Why Rail?

When it comes to moving large numbers of people efficiently over relatively short distances nothing beats rail transportation. It is common these days to hear arguements that rail is too expensive, and that it cannot exist without government subsidy. In a world where 75% of the actual cost of driving your car is paid for by government in the form of infrastructure, rail transport is a bargain considering that it typically operates with 40% to 60% subsidy!

What are some of the problems with Rail Transportation?

Problem:

The biggest single problem that public rail transportation faces is a lack of interest on the part of our elected officials. Most do not recognize the need. Some are outright against it. This can be traced to some degree back to voters, though most of the blame rests in the hands of our lobby system, in which monied special interests have the best access.

Solution:

One possible solution would be to privatize commuter rail systems. You might ask, how would this be possible? Actually, the answer is quite simple:

Put rail transportation on an equal footing with bus and other forms of for-profit public transportation. This can be accomplished by having governments own and maintain railroad rights of way, and allowing private companies to operate the trains. Note that this is analagous to government owning the road that busses travel on, the runways that planes take-off and land from and conducting air-traffic control so that our skies are safe. Considering that it is unlikely that we will see significant reform in the current lobby system, creating a new privately funded pro-rail lobby - an enevitable result of for-profit commuter rail operations - might be the best alternative.

Problem:

Rail transportation has difficulty servicing employers who are spread out across a wide area.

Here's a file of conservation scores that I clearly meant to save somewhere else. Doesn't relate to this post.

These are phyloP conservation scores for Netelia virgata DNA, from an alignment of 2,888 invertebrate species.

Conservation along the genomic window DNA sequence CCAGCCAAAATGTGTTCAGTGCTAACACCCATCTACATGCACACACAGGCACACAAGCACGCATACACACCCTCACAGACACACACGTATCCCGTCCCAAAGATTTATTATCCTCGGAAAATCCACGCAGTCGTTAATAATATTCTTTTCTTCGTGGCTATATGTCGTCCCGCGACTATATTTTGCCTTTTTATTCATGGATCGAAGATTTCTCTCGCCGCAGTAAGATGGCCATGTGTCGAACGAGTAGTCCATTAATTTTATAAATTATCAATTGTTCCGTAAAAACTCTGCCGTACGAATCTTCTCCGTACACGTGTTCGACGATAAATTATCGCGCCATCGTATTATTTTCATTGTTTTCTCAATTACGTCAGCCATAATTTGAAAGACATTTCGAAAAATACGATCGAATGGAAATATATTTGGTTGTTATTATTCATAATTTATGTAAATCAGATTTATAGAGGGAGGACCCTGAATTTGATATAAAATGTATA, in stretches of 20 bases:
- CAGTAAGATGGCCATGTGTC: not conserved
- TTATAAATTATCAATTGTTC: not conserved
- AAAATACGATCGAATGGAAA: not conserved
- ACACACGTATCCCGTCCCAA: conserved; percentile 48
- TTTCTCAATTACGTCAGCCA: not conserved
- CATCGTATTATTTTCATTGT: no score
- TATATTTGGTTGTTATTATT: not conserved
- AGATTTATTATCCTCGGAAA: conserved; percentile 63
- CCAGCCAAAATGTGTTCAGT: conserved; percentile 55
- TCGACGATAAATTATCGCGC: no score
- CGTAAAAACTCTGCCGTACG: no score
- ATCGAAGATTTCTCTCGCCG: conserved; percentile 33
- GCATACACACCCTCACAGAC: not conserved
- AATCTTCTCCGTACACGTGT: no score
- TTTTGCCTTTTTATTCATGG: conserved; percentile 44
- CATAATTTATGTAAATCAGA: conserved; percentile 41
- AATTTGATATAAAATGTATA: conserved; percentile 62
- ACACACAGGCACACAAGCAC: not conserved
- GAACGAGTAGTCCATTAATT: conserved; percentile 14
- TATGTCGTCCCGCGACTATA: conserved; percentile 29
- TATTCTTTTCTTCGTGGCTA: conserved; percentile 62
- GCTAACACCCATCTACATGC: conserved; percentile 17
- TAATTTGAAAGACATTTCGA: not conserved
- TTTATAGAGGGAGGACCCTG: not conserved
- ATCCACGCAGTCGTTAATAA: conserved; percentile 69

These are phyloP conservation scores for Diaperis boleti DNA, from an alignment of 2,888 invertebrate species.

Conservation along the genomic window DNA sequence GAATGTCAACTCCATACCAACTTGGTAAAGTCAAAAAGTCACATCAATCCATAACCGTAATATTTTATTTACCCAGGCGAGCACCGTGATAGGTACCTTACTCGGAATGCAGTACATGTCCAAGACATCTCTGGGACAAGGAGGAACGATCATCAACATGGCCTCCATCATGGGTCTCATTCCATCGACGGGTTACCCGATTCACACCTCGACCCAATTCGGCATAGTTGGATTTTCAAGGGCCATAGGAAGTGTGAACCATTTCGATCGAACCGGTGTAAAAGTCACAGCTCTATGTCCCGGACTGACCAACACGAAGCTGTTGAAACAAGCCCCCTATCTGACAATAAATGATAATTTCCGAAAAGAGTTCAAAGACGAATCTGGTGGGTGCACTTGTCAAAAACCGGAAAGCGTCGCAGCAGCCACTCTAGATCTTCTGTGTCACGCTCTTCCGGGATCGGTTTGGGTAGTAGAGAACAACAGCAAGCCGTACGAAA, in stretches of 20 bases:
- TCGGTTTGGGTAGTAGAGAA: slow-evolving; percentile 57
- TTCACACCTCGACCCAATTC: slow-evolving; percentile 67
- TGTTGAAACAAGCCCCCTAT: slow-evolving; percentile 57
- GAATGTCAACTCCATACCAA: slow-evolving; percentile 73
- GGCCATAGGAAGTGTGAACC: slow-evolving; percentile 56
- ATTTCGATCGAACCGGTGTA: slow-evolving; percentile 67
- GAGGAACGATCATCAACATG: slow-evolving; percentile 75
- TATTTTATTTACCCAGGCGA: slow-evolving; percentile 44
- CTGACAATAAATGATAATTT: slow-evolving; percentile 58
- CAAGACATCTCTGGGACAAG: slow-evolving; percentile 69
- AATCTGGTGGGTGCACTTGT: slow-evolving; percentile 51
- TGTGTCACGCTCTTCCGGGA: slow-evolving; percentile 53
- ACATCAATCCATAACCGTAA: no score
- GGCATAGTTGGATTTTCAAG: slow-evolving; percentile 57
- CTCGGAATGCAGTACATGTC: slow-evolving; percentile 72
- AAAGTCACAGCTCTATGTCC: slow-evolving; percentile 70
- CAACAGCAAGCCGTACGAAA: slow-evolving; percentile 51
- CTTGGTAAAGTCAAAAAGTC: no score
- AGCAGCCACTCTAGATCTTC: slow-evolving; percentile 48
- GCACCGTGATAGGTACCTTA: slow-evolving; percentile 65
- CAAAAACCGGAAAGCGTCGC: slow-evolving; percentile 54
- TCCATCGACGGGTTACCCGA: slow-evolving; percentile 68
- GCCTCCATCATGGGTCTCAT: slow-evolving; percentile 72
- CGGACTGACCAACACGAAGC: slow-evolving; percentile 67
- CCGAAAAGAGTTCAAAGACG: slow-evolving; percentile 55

Solution:

Employers can provide van service for their employees to and from the nearest station. In fact, in Southern California the Motion Picture studios and some other businesses do just that. This can be mandated by government or perhaps promoted using tax incentives for business.

Problem:

Rail transportation is dangerous. A recent article in the Wall Street Journal, and a program on CNBC examined the safety record of Light Rail and suggested that these systems are inherently dangerous. Most of the fatalities that they discussed were caused by people who ignored warning signs or who intentionally placed themselves in the path of a train. Think of the problems we would have if pedestrians and motorists were allowed on airport runways!

Solution:

Generally speaking, rail accidents are few and the survival rate for passengers involved in rail accidents is high. Organizations like Operation Lifesaver and Metro North's in-school program are trying to re-educate the public on the realities of railroad crossings. More needs to be done in this area. More can be done in this area.

Problem:

Trains are slow. As an example, my fifty-mile commute takes two hours door-to-door.

Solution:

When you consider door-to-door travel times, my train commute averages twenty-five miles per hour. Part if the problem here is that one has to allow extra time getting to stations, etc. so that an unexpected delay doesn't result in a missed train. Actually, the commuter railroads have made significant improvements in travel times, adding express service wherever possible. In areas where the track can support it, commuter trains regularly travel at speeds of up to seventy-nine miles per hour. It is unlikely that we will see dramatic increases in train speeds in the near future. More likely we will see improvements such as the Meadowlands Transfer Station, slated to open in a year or two, that may reduce travel times by as much as fifteen minutes.

It is also important to realize that this is a matter of our perception. Many of us only drive into the City or Westchester during non-rush-hour periods and are not aware of just how slow an automobile commute is becoming.

Employers should realize that train commuters arrive at their destination refreshed, while car commuters have already expended considerable energy getting to work.

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